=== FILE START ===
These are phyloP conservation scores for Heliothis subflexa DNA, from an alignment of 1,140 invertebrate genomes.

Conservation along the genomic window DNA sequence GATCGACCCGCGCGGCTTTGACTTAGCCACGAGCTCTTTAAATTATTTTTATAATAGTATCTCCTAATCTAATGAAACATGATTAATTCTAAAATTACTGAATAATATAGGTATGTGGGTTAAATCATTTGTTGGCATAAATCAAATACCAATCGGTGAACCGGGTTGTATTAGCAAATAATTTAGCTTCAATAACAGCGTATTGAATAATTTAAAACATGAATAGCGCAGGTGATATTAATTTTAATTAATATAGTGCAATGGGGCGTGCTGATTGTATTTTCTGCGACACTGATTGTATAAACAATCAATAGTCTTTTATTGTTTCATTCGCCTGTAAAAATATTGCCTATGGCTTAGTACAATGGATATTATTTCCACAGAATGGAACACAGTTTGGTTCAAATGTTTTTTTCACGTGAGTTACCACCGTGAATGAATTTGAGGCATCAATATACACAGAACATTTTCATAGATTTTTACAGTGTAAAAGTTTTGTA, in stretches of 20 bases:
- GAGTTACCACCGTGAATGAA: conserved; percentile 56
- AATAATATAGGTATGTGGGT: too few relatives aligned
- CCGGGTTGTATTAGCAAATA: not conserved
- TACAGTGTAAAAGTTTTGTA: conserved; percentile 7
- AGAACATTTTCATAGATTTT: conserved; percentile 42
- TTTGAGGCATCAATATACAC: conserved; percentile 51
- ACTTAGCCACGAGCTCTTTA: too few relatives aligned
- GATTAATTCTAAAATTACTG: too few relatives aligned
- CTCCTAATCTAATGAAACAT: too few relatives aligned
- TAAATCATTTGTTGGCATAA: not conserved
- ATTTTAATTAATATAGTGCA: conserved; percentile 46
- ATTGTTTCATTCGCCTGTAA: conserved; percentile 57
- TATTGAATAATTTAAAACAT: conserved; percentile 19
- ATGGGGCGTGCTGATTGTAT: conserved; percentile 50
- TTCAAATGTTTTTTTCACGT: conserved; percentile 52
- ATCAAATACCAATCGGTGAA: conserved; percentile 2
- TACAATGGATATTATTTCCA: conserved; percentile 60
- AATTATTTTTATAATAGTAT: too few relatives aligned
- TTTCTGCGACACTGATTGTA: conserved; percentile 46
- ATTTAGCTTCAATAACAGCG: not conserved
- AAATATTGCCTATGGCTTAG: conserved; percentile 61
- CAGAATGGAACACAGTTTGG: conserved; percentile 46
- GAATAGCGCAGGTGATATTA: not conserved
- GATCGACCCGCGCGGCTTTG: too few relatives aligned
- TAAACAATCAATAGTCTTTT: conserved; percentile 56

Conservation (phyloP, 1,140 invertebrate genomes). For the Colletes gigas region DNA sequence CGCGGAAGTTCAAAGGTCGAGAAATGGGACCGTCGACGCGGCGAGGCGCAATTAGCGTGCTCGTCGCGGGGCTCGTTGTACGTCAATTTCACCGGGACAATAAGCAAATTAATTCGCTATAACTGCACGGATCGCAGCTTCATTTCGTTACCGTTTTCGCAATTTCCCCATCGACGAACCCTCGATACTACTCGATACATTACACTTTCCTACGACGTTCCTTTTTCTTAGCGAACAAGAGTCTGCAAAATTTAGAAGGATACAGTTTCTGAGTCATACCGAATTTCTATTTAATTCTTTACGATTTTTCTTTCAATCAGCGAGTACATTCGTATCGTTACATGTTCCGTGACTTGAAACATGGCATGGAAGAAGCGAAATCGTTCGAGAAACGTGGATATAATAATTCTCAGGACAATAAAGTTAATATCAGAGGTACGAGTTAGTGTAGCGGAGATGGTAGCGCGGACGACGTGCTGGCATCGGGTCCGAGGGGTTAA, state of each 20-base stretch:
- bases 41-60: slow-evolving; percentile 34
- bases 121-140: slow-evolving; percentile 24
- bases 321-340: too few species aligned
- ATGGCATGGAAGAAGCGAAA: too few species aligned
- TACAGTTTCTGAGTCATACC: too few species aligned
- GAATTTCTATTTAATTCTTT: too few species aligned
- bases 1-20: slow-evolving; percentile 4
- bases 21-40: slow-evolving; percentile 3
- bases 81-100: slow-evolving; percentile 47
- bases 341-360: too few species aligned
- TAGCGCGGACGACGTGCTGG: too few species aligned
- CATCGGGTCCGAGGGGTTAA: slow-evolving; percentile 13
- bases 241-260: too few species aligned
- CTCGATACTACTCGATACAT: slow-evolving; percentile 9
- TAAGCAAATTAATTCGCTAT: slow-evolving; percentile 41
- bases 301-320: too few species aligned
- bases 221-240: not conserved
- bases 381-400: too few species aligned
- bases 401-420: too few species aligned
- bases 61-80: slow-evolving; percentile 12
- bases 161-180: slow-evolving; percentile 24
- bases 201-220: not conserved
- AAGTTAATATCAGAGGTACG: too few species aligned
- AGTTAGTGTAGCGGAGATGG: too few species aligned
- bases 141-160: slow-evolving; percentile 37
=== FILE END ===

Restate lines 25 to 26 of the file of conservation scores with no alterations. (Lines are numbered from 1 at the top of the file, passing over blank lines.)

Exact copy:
- GAATAGCGCAGGTGATATTA: not conserved
- GATCGACCCGCGCGGCTTTG: too few relatives aligned